The hundredth anniversary of the red poppy worn to mourn our war dead.

Photo Credit -www.horsetalk.co.nz

It is now a hundred years since the first poppies were worn to commemorate the young men who had been so brutally killed in the first world war. A lot has changed since then, BUT there are still wars and men, women and children are still killed. There is still an appalling and terrifying cruelty embedded in the hearts of far too many people and we STILL haven’t found any way of dealing with this plague in our midst. And it is a plague and it does need dealing with, more and more urgently as more and more people go on giving horrific evidence of it.

Cruelty does not happen on the spur of the moment, it is deeply engrained in the hearts and minds and feelings of very badly damaged and excruciatingly dangerous people, men and women alike.

So today on this hundredth anniversary, I’m writing this blog with pity for the men and horses massacred so terribly in the first world war, for the men women and children killed in so many terrible ways during the second world war and every other wretched war since. For the people killed in Hiroshima and Nagasaki, for all those men, women, children and animals hurt and tormented by the angrily dangerous people who live amongst us.

I shall wear my poppy at my literary event on Saturday, it’s already pinned to my black shawl as you can see.

And I shall use poems to express what those of us who abhor the cruel disease that stalks our society. The first is by Wilfred Own who died in the First World War and wrote some of the most moving poetry I have ever read. ‘I am not concerned with poetry,’ he said. ‘My subject is War, and the pity of War. The poetry is in the pity… All a poet may do today, is warn.’

DULCE ET DECORUM EST
By Wilfred Owen

Bent double, like old beggars under sacks,
Knock-kneed, coughing like hags, we cursed through sludge,
Till on the haunting flares we turned our backs,
And towards our distant rest began to trudge.
Men marched asleep. Many had lost their boots,
But limped on, blood-shod. All went lame; all blind;
Drunk with fatigue; deaf even to the hoots
Of gas-shells dropping softly behind.

Gas! GAS! Quick, boys!—An ecstasy of fumbling
Fitting the clumsy helmets just in time,
But someone still was yelling out and stumbling
And flound’ring like a man in fire or lime.—
Dim through the misty panes and thick green light,
As under a green sea, I saw him drowning.

In all my dreams before my helpless sight,
He plunges at me, guttering, choking, drowning.

If in some smothering dreams, you too could pace
Behind the wagon that we flung him in,
And watch the white eyes writhing in his face,
His hanging face, like a devil’s sick of sin;
If you could hear, at every jolt, the blood
Come gargling from the froth-corrupted lungs,
Obscene as cancer, bitter as the cud
Of vile, incurable sores on innocent tongues,—
My friend, you would not tell with such high zest
To children ardent for some desperate glory,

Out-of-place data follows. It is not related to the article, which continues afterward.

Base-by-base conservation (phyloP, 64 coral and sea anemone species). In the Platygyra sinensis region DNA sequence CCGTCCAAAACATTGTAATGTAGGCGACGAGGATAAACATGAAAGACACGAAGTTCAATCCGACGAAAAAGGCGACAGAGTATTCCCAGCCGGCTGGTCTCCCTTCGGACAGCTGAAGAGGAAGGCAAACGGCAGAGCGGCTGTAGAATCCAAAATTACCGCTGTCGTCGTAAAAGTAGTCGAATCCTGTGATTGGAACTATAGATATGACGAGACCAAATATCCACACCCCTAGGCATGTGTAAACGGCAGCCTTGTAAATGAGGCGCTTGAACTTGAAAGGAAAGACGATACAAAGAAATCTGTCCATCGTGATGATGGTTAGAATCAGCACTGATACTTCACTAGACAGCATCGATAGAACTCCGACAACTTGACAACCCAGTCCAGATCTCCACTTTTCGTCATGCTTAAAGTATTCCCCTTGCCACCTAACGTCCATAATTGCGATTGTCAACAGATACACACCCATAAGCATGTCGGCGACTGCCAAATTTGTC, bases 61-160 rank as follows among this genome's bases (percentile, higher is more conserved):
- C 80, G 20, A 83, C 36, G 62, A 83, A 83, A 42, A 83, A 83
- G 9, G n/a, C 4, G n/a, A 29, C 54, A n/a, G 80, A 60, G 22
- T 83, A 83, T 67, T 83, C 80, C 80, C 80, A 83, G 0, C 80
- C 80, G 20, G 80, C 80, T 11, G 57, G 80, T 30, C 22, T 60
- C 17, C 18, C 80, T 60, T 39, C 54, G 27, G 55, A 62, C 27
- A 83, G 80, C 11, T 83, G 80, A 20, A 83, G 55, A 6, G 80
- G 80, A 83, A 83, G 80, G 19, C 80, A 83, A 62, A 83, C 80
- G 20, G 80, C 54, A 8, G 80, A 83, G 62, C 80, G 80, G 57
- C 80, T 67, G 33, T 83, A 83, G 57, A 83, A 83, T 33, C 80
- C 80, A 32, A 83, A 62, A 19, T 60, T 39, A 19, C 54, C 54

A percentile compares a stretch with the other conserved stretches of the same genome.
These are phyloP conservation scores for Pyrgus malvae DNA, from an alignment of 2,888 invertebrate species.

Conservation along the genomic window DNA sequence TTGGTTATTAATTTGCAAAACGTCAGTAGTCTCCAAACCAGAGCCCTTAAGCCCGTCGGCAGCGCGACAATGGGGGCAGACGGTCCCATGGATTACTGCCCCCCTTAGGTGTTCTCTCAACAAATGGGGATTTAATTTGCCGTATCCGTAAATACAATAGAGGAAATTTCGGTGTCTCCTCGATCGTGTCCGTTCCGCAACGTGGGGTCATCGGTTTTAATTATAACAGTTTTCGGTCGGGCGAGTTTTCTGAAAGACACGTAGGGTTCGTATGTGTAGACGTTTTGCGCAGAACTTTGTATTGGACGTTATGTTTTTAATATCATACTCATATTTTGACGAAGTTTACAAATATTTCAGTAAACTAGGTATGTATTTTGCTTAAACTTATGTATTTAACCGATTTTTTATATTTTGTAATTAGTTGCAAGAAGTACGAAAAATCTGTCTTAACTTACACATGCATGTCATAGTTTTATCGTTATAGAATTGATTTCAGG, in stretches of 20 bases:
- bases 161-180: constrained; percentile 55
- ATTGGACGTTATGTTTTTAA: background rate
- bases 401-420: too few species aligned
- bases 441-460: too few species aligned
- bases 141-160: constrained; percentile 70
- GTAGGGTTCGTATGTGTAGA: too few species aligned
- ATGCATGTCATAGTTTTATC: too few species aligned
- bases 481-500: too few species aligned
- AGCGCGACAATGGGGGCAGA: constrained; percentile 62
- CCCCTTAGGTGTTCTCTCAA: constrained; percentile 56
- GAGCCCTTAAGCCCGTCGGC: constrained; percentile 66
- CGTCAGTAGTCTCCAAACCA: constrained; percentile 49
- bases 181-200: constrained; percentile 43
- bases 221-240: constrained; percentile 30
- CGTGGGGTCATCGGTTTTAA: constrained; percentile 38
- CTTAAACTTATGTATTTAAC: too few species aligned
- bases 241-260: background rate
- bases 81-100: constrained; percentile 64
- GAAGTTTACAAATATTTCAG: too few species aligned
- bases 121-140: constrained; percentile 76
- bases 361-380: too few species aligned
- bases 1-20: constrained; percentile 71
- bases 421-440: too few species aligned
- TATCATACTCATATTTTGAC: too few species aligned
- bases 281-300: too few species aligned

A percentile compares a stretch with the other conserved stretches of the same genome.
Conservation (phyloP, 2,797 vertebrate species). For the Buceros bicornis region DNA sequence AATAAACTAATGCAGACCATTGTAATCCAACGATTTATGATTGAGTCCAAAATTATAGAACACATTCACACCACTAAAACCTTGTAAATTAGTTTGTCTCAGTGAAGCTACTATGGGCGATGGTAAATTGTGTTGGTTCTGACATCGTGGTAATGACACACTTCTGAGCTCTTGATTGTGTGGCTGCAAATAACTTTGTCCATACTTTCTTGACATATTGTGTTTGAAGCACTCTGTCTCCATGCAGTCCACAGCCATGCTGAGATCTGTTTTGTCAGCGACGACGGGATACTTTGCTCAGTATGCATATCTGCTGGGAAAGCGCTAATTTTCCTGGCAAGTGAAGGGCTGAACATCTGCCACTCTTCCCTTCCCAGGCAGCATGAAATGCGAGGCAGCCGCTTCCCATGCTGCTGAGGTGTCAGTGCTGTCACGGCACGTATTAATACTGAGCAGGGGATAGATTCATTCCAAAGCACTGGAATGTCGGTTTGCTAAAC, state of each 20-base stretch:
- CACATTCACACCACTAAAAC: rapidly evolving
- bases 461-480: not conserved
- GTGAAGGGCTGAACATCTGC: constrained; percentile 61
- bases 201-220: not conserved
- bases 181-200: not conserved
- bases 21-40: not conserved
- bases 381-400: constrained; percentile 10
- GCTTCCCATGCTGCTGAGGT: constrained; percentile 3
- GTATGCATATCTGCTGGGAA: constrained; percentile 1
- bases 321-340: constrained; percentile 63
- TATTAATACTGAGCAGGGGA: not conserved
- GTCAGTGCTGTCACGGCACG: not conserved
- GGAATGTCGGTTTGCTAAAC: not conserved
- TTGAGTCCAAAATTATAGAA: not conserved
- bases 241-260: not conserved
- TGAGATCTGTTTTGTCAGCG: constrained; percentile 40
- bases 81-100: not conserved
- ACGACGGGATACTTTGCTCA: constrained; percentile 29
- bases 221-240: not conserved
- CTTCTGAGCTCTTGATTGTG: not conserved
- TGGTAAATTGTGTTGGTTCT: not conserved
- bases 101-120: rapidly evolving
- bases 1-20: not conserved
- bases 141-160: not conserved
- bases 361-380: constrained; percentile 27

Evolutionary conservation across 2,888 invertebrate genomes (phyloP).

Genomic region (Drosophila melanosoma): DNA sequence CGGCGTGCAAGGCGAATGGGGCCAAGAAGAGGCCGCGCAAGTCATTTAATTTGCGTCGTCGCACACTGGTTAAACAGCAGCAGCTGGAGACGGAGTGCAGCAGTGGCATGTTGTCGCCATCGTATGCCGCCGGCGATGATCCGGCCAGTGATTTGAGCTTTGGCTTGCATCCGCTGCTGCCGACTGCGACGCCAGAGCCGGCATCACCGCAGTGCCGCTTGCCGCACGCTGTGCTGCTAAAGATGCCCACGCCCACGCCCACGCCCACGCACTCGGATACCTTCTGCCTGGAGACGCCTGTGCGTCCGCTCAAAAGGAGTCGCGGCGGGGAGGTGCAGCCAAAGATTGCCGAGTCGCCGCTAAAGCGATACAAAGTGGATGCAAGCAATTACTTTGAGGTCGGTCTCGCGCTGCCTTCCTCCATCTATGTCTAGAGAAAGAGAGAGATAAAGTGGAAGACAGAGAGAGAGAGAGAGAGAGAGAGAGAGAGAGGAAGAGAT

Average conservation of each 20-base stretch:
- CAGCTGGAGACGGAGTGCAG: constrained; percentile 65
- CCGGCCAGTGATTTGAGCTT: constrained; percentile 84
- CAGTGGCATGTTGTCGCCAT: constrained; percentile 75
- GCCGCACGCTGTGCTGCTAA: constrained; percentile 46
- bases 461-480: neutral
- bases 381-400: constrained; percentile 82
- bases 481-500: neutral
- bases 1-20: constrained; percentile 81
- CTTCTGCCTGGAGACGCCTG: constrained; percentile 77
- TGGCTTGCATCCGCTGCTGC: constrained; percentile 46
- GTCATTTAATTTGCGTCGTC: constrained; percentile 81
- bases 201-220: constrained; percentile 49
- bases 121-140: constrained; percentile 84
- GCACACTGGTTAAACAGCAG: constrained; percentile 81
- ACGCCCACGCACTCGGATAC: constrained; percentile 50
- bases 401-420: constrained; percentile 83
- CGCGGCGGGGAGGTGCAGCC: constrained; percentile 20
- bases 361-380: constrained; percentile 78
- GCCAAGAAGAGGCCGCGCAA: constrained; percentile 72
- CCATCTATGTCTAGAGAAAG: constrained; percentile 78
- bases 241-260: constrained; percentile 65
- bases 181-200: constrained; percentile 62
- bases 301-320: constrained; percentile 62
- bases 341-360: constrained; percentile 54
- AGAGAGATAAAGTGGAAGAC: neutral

The old Lie: Dulce et decorum est
Pro patria mori.

The second poem is mine and owes a very great deal to Wilfred Owen. Repec’ Wilfred.

ARMISTICE DAY

Poppies that once bled pity in the Flanders fields
Are ritualised today to paper prettiness.
It’s the eleventh hour of the eleventh day of the eleventh month
The exact poetic time when the war that was to end all wars
That should never, in all conscience, have begun
Dragged its ravaged, shell-shocked, blood-soaked length
To a stunned stop
In the dumb, dead darkness of a corpse-gorged year.

Now it is men and rivers that are gorged
In the greed and thoughtless muddle of our time.
And only winter stirs long-hidden truth,
When furrows fill with water
Whitely reflecting an impassive sky.
Bare branches darken in a north-east wind
And the old cold shrinks a sullen earth,
Smites the caked hides of shivering cattle
Soon to be killed to feed our appetites.
And touches our too sentimental skin.

Yet Folly still stands proud with its paper flower,
To parrot out the politicians’ lie.
‘They died that we might live’.
Not so. Not so. Oh, it was never so.
They died like cattle, herded, scared and young
Because, like cattle, they were sent to die.

3 thoughts on “The hundredth anniversary of the red poppy worn to mourn our war dead.

  1. Your poem says it all. I don’t buy or wear a poppy because of the hypocrisy. I do pay a monthly fee to a local charity that helps veterans and other homeless. If only the war to end all wars really had been. As a nice response/companion to Wilfrid Owen’s poem, I love Carol Ann Duffy’s Last Post. Both make me cry…

    Liked by 1 person

  2. Hello Beryl dear! I hope my little grandsons do not have to pick apart Dulce et Decorum Est as I did at school. As our dear granddad had never mentioned he was at Arras, I had no idea about the mud, trenches and gas until an Eng. Lit. lesson aged 12. Carol Ann Duffy’s poem is a wonderful What If!
    Love You

    Like

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